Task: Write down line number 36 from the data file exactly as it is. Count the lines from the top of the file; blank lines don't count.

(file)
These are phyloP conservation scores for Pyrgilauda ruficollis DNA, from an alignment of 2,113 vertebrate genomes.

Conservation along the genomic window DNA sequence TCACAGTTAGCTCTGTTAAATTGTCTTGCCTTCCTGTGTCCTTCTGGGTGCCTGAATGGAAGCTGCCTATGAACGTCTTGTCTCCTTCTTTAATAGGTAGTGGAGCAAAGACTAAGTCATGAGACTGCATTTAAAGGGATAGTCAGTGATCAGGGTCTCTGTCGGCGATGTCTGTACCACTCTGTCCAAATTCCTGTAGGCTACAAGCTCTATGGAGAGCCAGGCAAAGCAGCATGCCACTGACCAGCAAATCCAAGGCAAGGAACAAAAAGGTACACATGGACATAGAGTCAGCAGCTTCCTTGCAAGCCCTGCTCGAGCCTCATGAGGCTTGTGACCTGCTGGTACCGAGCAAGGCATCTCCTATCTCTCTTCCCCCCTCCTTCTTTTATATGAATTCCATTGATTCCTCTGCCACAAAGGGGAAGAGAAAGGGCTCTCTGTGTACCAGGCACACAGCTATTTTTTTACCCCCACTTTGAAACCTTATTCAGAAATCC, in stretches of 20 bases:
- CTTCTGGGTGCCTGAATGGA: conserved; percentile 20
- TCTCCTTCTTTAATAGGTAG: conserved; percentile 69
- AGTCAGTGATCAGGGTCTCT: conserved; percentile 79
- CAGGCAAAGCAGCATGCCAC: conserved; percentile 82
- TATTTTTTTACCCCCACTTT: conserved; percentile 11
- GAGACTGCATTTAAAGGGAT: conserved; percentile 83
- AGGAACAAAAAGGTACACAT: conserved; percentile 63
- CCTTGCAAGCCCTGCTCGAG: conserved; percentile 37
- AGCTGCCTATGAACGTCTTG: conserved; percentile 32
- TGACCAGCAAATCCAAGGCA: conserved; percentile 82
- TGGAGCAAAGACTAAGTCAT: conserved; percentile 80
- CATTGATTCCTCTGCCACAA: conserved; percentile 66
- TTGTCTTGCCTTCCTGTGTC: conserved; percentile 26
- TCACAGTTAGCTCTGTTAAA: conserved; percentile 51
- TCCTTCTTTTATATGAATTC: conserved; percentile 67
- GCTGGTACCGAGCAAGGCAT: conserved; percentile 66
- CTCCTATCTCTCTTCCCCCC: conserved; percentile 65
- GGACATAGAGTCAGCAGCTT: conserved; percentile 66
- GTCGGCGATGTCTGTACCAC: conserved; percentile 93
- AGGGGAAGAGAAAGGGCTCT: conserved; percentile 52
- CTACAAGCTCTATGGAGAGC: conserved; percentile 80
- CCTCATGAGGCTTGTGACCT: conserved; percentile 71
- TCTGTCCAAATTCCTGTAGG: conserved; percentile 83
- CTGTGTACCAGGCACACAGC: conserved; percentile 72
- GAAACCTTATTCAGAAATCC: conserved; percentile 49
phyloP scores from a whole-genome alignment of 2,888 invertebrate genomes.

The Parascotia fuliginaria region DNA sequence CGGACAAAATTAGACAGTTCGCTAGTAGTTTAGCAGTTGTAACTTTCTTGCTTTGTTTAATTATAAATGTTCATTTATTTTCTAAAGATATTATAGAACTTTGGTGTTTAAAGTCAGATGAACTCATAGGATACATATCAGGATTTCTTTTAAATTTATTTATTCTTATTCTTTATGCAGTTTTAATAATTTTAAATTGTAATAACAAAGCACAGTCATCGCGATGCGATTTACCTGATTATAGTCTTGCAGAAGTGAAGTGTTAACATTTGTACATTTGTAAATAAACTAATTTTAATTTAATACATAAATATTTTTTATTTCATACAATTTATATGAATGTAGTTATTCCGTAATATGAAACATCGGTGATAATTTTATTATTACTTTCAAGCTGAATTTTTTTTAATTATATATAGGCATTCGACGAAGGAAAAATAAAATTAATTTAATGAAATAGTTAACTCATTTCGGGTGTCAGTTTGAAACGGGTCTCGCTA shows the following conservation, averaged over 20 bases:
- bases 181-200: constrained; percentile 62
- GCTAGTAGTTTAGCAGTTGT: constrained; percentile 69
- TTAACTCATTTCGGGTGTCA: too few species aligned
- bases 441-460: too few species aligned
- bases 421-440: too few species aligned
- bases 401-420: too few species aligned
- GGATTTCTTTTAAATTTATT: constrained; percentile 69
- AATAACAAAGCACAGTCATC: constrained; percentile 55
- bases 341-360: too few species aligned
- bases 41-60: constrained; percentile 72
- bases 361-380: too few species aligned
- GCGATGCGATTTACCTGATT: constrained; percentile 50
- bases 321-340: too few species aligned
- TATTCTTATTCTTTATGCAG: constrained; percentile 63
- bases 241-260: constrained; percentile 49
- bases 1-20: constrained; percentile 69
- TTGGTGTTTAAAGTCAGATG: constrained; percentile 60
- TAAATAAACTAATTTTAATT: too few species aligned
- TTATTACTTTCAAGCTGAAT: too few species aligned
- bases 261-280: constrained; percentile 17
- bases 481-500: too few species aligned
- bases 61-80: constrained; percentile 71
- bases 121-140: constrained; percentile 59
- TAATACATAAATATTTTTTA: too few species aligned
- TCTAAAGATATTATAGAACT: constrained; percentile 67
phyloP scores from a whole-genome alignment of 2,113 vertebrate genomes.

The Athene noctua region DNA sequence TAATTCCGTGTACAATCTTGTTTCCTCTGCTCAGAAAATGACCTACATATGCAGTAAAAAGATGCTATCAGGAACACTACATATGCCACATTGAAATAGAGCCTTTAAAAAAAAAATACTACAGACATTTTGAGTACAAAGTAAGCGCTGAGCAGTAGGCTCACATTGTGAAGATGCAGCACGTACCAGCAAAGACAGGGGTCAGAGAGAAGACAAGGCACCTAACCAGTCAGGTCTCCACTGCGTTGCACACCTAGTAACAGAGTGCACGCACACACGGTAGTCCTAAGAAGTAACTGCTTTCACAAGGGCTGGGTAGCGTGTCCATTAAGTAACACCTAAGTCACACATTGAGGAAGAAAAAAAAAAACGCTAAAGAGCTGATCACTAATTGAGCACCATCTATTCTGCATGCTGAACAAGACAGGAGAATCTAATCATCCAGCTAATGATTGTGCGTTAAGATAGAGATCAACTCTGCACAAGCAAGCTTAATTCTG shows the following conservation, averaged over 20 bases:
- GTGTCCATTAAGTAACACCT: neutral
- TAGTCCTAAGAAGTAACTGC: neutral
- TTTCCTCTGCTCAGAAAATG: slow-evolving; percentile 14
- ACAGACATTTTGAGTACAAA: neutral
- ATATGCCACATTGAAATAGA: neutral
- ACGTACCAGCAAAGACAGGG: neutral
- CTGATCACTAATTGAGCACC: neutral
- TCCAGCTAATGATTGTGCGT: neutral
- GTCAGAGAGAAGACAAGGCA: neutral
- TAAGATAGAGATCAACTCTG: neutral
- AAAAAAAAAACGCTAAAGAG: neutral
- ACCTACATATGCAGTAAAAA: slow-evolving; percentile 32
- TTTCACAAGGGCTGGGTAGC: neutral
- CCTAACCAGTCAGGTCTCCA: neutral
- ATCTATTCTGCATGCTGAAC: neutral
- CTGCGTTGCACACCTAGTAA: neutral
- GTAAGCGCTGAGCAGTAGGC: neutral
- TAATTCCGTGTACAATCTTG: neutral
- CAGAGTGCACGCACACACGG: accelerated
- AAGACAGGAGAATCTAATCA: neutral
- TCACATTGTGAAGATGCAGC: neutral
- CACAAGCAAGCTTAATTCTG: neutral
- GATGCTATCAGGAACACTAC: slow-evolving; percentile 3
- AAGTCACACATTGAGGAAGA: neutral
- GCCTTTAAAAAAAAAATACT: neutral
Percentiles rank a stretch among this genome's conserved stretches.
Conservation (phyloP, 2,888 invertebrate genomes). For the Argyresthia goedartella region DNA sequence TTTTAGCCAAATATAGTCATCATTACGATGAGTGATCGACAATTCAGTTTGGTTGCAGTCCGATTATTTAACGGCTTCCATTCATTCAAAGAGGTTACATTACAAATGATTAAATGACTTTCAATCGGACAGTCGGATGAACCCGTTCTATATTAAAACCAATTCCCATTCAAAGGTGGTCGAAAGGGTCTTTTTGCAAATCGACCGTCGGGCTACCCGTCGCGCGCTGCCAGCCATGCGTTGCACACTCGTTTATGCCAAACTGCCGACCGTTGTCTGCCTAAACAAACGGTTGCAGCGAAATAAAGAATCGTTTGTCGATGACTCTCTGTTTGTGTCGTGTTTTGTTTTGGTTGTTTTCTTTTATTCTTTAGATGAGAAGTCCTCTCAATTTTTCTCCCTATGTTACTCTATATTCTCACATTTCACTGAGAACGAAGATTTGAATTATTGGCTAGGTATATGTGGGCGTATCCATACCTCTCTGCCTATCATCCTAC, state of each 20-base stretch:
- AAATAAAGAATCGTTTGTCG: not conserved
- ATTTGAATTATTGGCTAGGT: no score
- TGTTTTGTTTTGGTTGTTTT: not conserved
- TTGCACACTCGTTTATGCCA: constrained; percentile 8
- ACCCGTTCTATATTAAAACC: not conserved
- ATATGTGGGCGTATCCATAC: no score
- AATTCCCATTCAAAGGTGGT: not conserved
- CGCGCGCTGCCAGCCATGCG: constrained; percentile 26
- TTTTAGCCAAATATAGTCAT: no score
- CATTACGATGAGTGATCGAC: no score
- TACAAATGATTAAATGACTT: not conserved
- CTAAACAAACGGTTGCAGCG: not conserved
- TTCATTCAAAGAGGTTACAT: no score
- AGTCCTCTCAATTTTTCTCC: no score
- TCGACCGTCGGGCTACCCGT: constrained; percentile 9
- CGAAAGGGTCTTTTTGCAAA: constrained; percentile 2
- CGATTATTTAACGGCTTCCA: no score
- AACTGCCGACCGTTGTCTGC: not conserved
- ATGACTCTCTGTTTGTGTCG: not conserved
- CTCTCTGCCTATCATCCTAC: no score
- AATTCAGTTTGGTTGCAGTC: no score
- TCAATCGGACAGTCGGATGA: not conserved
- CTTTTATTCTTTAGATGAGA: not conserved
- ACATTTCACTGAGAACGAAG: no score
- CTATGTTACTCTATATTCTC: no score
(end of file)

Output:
- GGATTTCTTTTAAATTTATT: constrained; percentile 69